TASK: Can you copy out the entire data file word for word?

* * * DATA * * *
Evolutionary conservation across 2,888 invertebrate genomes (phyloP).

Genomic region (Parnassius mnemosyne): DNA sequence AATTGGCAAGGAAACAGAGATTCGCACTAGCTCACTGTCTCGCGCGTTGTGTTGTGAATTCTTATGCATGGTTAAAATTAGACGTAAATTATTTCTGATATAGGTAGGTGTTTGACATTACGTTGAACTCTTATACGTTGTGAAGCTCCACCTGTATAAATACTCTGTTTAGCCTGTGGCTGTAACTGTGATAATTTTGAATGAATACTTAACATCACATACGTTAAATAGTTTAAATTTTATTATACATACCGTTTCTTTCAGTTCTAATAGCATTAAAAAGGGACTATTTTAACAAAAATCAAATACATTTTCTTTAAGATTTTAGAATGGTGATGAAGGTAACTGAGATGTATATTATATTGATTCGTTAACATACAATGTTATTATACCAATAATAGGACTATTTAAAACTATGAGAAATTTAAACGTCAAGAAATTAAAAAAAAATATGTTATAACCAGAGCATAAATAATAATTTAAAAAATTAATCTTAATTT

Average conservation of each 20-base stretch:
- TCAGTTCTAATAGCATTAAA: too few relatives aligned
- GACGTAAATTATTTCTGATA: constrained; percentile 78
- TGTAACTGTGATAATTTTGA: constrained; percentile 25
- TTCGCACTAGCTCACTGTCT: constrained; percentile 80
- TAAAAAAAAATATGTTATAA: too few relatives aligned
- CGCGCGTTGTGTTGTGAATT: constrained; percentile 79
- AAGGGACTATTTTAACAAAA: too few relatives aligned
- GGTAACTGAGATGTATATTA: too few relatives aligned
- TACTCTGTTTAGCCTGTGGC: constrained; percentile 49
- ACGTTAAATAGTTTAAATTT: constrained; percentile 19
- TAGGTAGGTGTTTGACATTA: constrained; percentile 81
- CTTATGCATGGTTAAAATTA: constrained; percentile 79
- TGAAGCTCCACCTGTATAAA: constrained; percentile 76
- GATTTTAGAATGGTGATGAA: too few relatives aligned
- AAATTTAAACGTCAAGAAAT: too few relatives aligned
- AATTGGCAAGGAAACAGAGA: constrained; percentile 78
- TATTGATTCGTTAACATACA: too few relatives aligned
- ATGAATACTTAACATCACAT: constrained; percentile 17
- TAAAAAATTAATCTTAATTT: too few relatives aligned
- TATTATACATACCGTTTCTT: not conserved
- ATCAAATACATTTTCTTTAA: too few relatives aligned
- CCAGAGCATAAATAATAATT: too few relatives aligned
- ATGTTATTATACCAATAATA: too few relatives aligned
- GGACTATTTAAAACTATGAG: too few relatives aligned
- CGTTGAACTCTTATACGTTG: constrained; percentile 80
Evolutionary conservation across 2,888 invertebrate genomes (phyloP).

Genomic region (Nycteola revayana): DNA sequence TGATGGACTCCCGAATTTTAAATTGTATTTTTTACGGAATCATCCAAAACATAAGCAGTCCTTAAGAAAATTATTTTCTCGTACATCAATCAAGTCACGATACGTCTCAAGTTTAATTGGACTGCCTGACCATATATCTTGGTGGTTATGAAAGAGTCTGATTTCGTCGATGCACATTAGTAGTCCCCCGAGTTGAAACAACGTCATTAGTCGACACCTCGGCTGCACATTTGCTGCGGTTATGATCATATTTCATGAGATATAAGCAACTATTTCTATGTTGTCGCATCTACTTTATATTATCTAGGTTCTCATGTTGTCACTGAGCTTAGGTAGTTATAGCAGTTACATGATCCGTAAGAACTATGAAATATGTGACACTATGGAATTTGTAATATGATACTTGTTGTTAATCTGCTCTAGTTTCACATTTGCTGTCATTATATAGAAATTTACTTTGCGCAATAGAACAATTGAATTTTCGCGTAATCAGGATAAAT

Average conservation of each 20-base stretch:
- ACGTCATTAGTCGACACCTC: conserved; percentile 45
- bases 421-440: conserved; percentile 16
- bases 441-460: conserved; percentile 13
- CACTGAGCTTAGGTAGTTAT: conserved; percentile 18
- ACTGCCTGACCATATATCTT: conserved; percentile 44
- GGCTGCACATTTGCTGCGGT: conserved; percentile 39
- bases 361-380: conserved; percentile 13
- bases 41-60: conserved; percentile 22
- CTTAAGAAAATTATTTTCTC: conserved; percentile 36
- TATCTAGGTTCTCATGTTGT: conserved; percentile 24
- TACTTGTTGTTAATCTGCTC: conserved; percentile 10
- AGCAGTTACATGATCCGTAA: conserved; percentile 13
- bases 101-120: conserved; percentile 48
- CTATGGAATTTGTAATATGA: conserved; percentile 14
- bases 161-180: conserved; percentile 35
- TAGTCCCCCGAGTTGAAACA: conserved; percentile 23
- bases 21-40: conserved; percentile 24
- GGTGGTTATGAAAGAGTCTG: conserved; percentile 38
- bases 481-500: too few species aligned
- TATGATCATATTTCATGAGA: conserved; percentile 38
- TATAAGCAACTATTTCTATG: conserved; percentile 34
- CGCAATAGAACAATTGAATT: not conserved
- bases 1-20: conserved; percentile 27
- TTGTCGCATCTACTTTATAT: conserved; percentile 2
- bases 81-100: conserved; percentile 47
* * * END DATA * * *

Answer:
Evolutionary conservation across 2,888 invertebrate genomes (phyloP).

Genomic region (Parnassius mnemosyne): DNA sequence AATTGGCAAGGAAACAGAGATTCGCACTAGCTCACTGTCTCGCGCGTTGTGTTGTGAATTCTTATGCATGGTTAAAATTAGACGTAAATTATTTCTGATATAGGTAGGTGTTTGACATTACGTTGAACTCTTATACGTTGTGAAGCTCCACCTGTATAAATACTCTGTTTAGCCTGTGGCTGTAACTGTGATAATTTTGAATGAATACTTAACATCACATACGTTAAATAGTTTAAATTTTATTATACATACCGTTTCTTTCAGTTCTAATAGCATTAAAAAGGGACTATTTTAACAAAAATCAAATACATTTTCTTTAAGATTTTAGAATGGTGATGAAGGTAACTGAGATGTATATTATATTGATTCGTTAACATACAATGTTATTATACCAATAATAGGACTATTTAAAACTATGAGAAATTTAAACGTCAAGAAATTAAAAAAAAATATGTTATAACCAGAGCATAAATAATAATTTAAAAAATTAATCTTAATTT

Average conservation of each 20-base stretch:
- TCAGTTCTAATAGCATTAAA: too few relatives aligned
- GACGTAAATTATTTCTGATA: constrained; percentile 78
- TGTAACTGTGATAATTTTGA: constrained; percentile 25
- TTCGCACTAGCTCACTGTCT: constrained; percentile 80
- TAAAAAAAAATATGTTATAA: too few relatives aligned
- CGCGCGTTGTGTTGTGAATT: constrained; percentile 79
- AAGGGACTATTTTAACAAAA: too few relatives aligned
- GGTAACTGAGATGTATATTA: too few relatives aligned
- TACTCTGTTTAGCCTGTGGC: constrained; percentile 49
- ACGTTAAATAGTTTAAATTT: constrained; percentile 19
- TAGGTAGGTGTTTGACATTA: constrained; percentile 81
- CTTATGCATGGTTAAAATTA: constrained; percentile 79
- TGAAGCTCCACCTGTATAAA: constrained; percentile 76
- GATTTTAGAATGGTGATGAA: too few relatives aligned
- AAATTTAAACGTCAAGAAAT: too few relatives aligned
- AATTGGCAAGGAAACAGAGA: constrained; percentile 78
- TATTGATTCGTTAACATACA: too few relatives aligned
- ATGAATACTTAACATCACAT: constrained; percentile 17
- TAAAAAATTAATCTTAATTT: too few relatives aligned
- TATTATACATACCGTTTCTT: not conserved
- ATCAAATACATTTTCTTTAA: too few relatives aligned
- CCAGAGCATAAATAATAATT: too few relatives aligned
- ATGTTATTATACCAATAATA: too few relatives aligned
- GGACTATTTAAAACTATGAG: too few relatives aligned
- CGTTGAACTCTTATACGTTG: constrained; percentile 80
Evolutionary conservation across 2,888 invertebrate genomes (phyloP).

Genomic region (Nycteola revayana): DNA sequence TGATGGACTCCCGAATTTTAAATTGTATTTTTTACGGAATCATCCAAAACATAAGCAGTCCTTAAGAAAATTATTTTCTCGTACATCAATCAAGTCACGATACGTCTCAAGTTTAATTGGACTGCCTGACCATATATCTTGGTGGTTATGAAAGAGTCTGATTTCGTCGATGCACATTAGTAGTCCCCCGAGTTGAAACAACGTCATTAGTCGACACCTCGGCTGCACATTTGCTGCGGTTATGATCATATTTCATGAGATATAAGCAACTATTTCTATGTTGTCGCATCTACTTTATATTATCTAGGTTCTCATGTTGTCACTGAGCTTAGGTAGTTATAGCAGTTACATGATCCGTAAGAACTATGAAATATGTGACACTATGGAATTTGTAATATGATACTTGTTGTTAATCTGCTCTAGTTTCACATTTGCTGTCATTATATAGAAATTTACTTTGCGCAATAGAACAATTGAATTTTCGCGTAATCAGGATAAAT

Average conservation of each 20-base stretch:
- ACGTCATTAGTCGACACCTC: conserved; percentile 45
- bases 421-440: conserved; percentile 16
- bases 441-460: conserved; percentile 13
- CACTGAGCTTAGGTAGTTAT: conserved; percentile 18
- ACTGCCTGACCATATATCTT: conserved; percentile 44
- GGCTGCACATTTGCTGCGGT: conserved; percentile 39
- bases 361-380: conserved; percentile 13
- bases 41-60: conserved; percentile 22
- CTTAAGAAAATTATTTTCTC: conserved; percentile 36
- TATCTAGGTTCTCATGTTGT: conserved; percentile 24
- TACTTGTTGTTAATCTGCTC: conserved; percentile 10
- AGCAGTTACATGATCCGTAA: conserved; percentile 13
- bases 101-120: conserved; percentile 48
- CTATGGAATTTGTAATATGA: conserved; percentile 14
- bases 161-180: conserved; percentile 35
- TAGTCCCCCGAGTTGAAACA: conserved; percentile 23
- bases 21-40: conserved; percentile 24
- GGTGGTTATGAAAGAGTCTG: conserved; percentile 38
- bases 481-500: too few species aligned
- TATGATCATATTTCATGAGA: conserved; percentile 38
- TATAAGCAACTATTTCTATG: conserved; percentile 34
- CGCAATAGAACAATTGAATT: not conserved
- bases 1-20: conserved; percentile 27
- TTGTCGCATCTACTTTATAT: conserved; percentile 2
- bases 81-100: conserved; percentile 47